Common Furnace Problems And What They Mean

Nothing is more frustrating than a broken furnace during a cold winter. If your furnace is acting up, then you probably want to know just how severe your problem is. Here are a couple of common furnace problems and what they actually mean:

What if your heater won't turn on at all?

In this case, your problem is likely with the power or settings.

  • You should start by looking at the easiest possible solution, which is the circuit breaker. In many cases, simply flipping a switch on the circuit breaker could restore power to part of your house. This isn't always the case, but if you recently had a power outage or if you overdrew power in part of your house, then there is a pretty good chance that your circuit breaker is the source of your problems.
  • If that doesn't help, then you should take a look at the settings on your thermostats, You've probably already taken a look at the central thermostat, but did you try to tinker with the settings on the actual heater? If the temperature is set too high or too low, then that might cause problems. Ultimately, you will need to check the manual or consult the manufacturer of your furnace to determine what settings are ideal and what might be causing the problem.
  • Finally, you should take a look at the power line to your furnace. Even if you have a gas furnace, it likely still uses electricity to start, at least if it is a modern unit. The power line might have damage, but if it doesn't, then you might need to take a look at the control board.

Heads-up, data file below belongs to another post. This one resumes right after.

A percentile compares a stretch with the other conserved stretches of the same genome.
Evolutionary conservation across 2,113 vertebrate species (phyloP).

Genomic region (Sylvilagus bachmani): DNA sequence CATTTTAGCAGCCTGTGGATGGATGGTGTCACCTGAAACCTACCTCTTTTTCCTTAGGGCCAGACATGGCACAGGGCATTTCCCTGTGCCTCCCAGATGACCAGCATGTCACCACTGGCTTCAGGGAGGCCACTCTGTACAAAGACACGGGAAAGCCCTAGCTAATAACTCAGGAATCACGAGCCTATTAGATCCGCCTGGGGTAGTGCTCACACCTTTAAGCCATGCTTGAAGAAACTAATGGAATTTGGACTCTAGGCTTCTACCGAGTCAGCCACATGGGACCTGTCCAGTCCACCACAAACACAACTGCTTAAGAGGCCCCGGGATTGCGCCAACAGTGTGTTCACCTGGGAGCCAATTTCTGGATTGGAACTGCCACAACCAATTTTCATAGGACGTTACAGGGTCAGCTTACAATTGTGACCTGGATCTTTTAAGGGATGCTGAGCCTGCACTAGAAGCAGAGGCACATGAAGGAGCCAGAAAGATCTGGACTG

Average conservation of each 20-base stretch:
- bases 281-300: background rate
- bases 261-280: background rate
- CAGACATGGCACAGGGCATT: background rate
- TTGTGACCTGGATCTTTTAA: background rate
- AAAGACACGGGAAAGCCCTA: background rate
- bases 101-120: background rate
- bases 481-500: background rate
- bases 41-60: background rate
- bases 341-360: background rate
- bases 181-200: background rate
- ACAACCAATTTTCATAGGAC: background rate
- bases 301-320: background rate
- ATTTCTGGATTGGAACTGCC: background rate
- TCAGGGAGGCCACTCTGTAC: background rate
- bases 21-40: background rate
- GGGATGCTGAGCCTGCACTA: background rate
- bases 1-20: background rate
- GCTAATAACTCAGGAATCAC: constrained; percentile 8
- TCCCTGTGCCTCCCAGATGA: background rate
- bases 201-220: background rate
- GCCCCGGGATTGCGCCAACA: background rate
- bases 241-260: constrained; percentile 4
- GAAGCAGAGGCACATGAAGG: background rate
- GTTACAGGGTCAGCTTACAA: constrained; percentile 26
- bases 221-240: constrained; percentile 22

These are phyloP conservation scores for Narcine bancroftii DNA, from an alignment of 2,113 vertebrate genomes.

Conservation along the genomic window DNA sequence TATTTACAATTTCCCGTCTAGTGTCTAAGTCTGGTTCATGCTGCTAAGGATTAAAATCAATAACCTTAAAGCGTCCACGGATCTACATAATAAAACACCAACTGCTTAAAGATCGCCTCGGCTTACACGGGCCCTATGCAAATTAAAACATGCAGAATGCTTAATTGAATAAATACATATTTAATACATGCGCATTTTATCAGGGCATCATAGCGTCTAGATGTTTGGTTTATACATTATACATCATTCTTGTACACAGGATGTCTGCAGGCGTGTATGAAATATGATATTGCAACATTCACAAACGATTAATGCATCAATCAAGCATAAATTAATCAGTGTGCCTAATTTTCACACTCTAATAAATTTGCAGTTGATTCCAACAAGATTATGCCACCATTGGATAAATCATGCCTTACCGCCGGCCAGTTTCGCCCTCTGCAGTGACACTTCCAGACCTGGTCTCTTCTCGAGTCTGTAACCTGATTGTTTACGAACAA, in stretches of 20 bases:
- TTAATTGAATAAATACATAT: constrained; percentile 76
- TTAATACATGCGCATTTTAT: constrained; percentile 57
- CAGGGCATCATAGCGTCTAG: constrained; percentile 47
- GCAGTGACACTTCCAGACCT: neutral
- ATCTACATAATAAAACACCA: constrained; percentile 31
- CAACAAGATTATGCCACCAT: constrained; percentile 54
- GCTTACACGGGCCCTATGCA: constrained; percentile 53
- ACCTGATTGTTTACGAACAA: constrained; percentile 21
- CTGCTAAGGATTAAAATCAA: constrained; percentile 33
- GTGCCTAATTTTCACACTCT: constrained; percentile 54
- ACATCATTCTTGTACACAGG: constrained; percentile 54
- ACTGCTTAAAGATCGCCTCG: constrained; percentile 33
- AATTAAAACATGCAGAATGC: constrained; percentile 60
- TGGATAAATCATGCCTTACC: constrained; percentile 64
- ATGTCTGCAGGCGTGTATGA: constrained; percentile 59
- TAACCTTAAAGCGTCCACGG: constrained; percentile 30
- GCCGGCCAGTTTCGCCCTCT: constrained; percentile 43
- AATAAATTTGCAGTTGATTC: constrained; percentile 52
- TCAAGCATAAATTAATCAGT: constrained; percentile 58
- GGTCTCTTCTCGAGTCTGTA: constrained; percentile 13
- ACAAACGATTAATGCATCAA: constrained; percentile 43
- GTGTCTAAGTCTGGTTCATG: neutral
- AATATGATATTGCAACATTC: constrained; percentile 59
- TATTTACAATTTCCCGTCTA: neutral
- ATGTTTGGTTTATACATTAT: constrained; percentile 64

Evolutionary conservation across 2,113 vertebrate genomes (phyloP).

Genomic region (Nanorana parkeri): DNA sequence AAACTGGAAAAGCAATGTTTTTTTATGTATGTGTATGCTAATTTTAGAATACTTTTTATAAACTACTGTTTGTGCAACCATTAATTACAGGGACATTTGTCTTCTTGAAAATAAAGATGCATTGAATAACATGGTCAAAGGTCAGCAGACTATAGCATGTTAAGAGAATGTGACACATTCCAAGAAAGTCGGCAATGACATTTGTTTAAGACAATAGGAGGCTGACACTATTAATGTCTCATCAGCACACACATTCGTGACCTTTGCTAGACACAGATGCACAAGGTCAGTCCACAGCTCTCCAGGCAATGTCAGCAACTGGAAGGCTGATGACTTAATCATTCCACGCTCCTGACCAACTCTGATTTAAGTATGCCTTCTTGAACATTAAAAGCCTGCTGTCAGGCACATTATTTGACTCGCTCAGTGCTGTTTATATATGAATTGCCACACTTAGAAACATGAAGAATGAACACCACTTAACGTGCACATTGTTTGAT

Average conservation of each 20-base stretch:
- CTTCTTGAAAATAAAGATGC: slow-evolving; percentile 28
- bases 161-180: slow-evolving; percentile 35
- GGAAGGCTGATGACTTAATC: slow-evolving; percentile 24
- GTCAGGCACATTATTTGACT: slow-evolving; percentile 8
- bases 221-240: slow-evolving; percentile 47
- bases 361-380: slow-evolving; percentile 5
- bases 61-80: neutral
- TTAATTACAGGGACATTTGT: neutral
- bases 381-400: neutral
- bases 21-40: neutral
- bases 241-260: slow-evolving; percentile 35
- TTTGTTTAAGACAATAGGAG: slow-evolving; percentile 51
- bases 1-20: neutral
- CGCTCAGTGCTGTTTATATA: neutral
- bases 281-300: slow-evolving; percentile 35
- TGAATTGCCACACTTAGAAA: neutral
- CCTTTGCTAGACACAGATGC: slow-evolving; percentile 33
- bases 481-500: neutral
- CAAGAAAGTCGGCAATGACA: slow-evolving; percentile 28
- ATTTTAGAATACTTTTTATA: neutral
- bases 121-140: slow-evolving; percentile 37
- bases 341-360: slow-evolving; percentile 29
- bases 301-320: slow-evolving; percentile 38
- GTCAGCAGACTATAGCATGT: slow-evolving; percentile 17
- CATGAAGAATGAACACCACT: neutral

If your problem still has not been resolved, then you might have a more serious issue on your hands, such as a broken component of the furnace. It's a good idea to call a professional at this point if you don't feel comfortable or experienced enough to do serious maintenance on your heater.

What if your heater isn't operating at full power?

In this case, you might have a problem with a dirty furnace or a blockage in the ventilation. If the problem is spread throughout the entire building, then the problem likely lies closer to the furnace. If only a single room is affected, then there is probably a blockage in the ventilation ducts near that room. It's possible to perform a cursory cleaning of your furnace and ventilation system on your own, but you might need to hire professionals if you want an intensive cleaning of your vents or heater. You probably don't have the specialized equipment that is needed to thoroughly clean vents, such as extremely long vacuum attachments.